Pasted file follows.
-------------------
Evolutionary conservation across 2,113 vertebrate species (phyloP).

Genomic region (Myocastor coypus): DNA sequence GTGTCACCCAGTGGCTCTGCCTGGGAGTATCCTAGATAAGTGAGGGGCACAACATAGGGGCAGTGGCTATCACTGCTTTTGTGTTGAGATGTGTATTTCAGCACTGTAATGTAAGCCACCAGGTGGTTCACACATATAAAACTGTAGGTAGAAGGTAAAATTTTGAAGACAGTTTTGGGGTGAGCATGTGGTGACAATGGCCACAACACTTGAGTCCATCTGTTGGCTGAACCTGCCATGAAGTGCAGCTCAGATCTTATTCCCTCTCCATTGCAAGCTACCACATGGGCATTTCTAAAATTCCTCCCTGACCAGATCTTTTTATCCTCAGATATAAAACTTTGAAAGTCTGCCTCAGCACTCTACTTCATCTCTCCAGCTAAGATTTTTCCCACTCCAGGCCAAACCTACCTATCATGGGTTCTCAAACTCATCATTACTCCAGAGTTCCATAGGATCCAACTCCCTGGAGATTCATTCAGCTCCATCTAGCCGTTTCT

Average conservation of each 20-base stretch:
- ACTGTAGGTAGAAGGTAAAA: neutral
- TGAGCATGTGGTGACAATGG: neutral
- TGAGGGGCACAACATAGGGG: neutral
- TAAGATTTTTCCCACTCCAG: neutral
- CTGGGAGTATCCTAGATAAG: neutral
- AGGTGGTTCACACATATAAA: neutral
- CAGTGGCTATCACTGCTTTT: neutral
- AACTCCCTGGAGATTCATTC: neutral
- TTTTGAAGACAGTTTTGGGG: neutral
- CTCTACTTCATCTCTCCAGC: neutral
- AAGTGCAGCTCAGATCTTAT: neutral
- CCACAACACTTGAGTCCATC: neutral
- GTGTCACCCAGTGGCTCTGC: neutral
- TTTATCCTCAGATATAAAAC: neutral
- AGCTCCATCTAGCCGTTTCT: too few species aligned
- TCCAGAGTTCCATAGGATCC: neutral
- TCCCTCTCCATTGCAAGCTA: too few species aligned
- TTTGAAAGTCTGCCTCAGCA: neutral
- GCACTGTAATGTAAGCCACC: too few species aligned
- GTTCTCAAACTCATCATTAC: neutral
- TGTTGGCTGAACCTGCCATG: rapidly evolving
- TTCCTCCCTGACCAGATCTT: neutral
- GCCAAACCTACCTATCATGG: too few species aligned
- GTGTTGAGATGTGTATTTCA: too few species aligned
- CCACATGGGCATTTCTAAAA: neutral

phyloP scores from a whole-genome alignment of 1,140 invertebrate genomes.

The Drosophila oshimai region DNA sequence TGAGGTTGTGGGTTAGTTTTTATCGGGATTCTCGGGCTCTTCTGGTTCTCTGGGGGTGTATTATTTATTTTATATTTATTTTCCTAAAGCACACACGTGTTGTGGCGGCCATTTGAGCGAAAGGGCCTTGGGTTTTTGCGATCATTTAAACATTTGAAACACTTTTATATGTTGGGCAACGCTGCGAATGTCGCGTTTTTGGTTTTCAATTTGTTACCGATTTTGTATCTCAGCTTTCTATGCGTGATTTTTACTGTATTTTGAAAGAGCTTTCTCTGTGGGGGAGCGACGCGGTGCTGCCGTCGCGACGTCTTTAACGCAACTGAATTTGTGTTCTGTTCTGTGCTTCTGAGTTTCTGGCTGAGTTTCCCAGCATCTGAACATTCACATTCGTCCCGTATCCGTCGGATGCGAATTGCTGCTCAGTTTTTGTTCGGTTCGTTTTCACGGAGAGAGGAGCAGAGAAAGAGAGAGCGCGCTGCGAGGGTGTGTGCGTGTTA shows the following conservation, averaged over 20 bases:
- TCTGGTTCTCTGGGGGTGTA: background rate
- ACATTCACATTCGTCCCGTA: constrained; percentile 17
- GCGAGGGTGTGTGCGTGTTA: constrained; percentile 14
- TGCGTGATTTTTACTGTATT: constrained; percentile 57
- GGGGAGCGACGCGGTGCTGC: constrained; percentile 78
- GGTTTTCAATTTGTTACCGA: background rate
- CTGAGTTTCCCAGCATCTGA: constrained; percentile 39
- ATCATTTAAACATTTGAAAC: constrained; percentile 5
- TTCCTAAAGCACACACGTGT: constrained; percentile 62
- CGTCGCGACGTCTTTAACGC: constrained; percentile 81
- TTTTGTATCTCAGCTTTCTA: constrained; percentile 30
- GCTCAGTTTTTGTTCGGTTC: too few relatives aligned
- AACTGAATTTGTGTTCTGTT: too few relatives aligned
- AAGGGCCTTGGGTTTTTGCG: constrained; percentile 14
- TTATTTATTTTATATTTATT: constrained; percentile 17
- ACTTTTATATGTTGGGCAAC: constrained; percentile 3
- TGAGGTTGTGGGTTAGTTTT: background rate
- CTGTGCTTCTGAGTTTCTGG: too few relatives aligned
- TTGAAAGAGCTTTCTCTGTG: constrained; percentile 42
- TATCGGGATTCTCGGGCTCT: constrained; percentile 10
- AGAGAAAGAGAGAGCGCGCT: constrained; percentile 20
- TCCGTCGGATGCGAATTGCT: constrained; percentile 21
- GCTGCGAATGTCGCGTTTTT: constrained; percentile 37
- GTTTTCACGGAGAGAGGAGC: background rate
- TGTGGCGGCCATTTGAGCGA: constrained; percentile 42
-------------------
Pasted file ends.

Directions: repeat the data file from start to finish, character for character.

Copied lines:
Evolutionary conservation across 2,113 vertebrate species (phyloP).

Genomic region (Myocastor coypus): DNA sequence GTGTCACCCAGTGGCTCTGCCTGGGAGTATCCTAGATAAGTGAGGGGCACAACATAGGGGCAGTGGCTATCACTGCTTTTGTGTTGAGATGTGTATTTCAGCACTGTAATGTAAGCCACCAGGTGGTTCACACATATAAAACTGTAGGTAGAAGGTAAAATTTTGAAGACAGTTTTGGGGTGAGCATGTGGTGACAATGGCCACAACACTTGAGTCCATCTGTTGGCTGAACCTGCCATGAAGTGCAGCTCAGATCTTATTCCCTCTCCATTGCAAGCTACCACATGGGCATTTCTAAAATTCCTCCCTGACCAGATCTTTTTATCCTCAGATATAAAACTTTGAAAGTCTGCCTCAGCACTCTACTTCATCTCTCCAGCTAAGATTTTTCCCACTCCAGGCCAAACCTACCTATCATGGGTTCTCAAACTCATCATTACTCCAGAGTTCCATAGGATCCAACTCCCTGGAGATTCATTCAGCTCCATCTAGCCGTTTCT

Average conservation of each 20-base stretch:
- ACTGTAGGTAGAAGGTAAAA: neutral
- TGAGCATGTGGTGACAATGG: neutral
- TGAGGGGCACAACATAGGGG: neutral
- TAAGATTTTTCCCACTCCAG: neutral
- CTGGGAGTATCCTAGATAAG: neutral
- AGGTGGTTCACACATATAAA: neutral
- CAGTGGCTATCACTGCTTTT: neutral
- AACTCCCTGGAGATTCATTC: neutral
- TTTTGAAGACAGTTTTGGGG: neutral
- CTCTACTTCATCTCTCCAGC: neutral
- AAGTGCAGCTCAGATCTTAT: neutral
- CCACAACACTTGAGTCCATC: neutral
- GTGTCACCCAGTGGCTCTGC: neutral
- TTTATCCTCAGATATAAAAC: neutral
- AGCTCCATCTAGCCGTTTCT: too few species aligned
- TCCAGAGTTCCATAGGATCC: neutral
- TCCCTCTCCATTGCAAGCTA: too few species aligned
- TTTGAAAGTCTGCCTCAGCA: neutral
- GCACTGTAATGTAAGCCACC: too few species aligned
- GTTCTCAAACTCATCATTAC: neutral
- TGTTGGCTGAACCTGCCATG: rapidly evolving
- TTCCTCCCTGACCAGATCTT: neutral
- GCCAAACCTACCTATCATGG: too few species aligned
- GTGTTGAGATGTGTATTTCA: too few species aligned
- CCACATGGGCATTTCTAAAA: neutral

phyloP scores from a whole-genome alignment of 1,140 invertebrate genomes.

The Drosophila oshimai region DNA sequence TGAGGTTGTGGGTTAGTTTTTATCGGGATTCTCGGGCTCTTCTGGTTCTCTGGGGGTGTATTATTTATTTTATATTTATTTTCCTAAAGCACACACGTGTTGTGGCGGCCATTTGAGCGAAAGGGCCTTGGGTTTTTGCGATCATTTAAACATTTGAAACACTTTTATATGTTGGGCAACGCTGCGAATGTCGCGTTTTTGGTTTTCAATTTGTTACCGATTTTGTATCTCAGCTTTCTATGCGTGATTTTTACTGTATTTTGAAAGAGCTTTCTCTGTGGGGGAGCGACGCGGTGCTGCCGTCGCGACGTCTTTAACGCAACTGAATTTGTGTTCTGTTCTGTGCTTCTGAGTTTCTGGCTGAGTTTCCCAGCATCTGAACATTCACATTCGTCCCGTATCCGTCGGATGCGAATTGCTGCTCAGTTTTTGTTCGGTTCGTTTTCACGGAGAGAGGAGCAGAGAAAGAGAGAGCGCGCTGCGAGGGTGTGTGCGTGTTA shows the following conservation, averaged over 20 bases:
- TCTGGTTCTCTGGGGGTGTA: background rate
- ACATTCACATTCGTCCCGTA: constrained; percentile 17
- GCGAGGGTGTGTGCGTGTTA: constrained; percentile 14
- TGCGTGATTTTTACTGTATT: constrained; percentile 57
- GGGGAGCGACGCGGTGCTGC: constrained; percentile 78
- GGTTTTCAATTTGTTACCGA: background rate
- CTGAGTTTCCCAGCATCTGA: constrained; percentile 39
- ATCATTTAAACATTTGAAAC: constrained; percentile 5
- TTCCTAAAGCACACACGTGT: constrained; percentile 62
- CGTCGCGACGTCTTTAACGC: constrained; percentile 81
- TTTTGTATCTCAGCTTTCTA: constrained; percentile 30
- GCTCAGTTTTTGTTCGGTTC: too few relatives aligned
- AACTGAATTTGTGTTCTGTT: too few relatives aligned
- AAGGGCCTTGGGTTTTTGCG: constrained; percentile 14
- TTATTTATTTTATATTTATT: constrained; percentile 17
- ACTTTTATATGTTGGGCAAC: constrained; percentile 3
- TGAGGTTGTGGGTTAGTTTT: background rate
- CTGTGCTTCTGAGTTTCTGG: too few relatives aligned
- TTGAAAGAGCTTTCTCTGTG: constrained; percentile 42
- TATCGGGATTCTCGGGCTCT: constrained; percentile 10
- AGAGAAAGAGAGAGCGCGCT: constrained; percentile 20
- TCCGTCGGATGCGAATTGCT: constrained; percentile 21
- GCTGCGAATGTCGCGTTTTT: constrained; percentile 37
- GTTTTCACGGAGAGAGGAGC: background rate
- TGTGGCGGCCATTTGAGCGA: constrained; percentile 42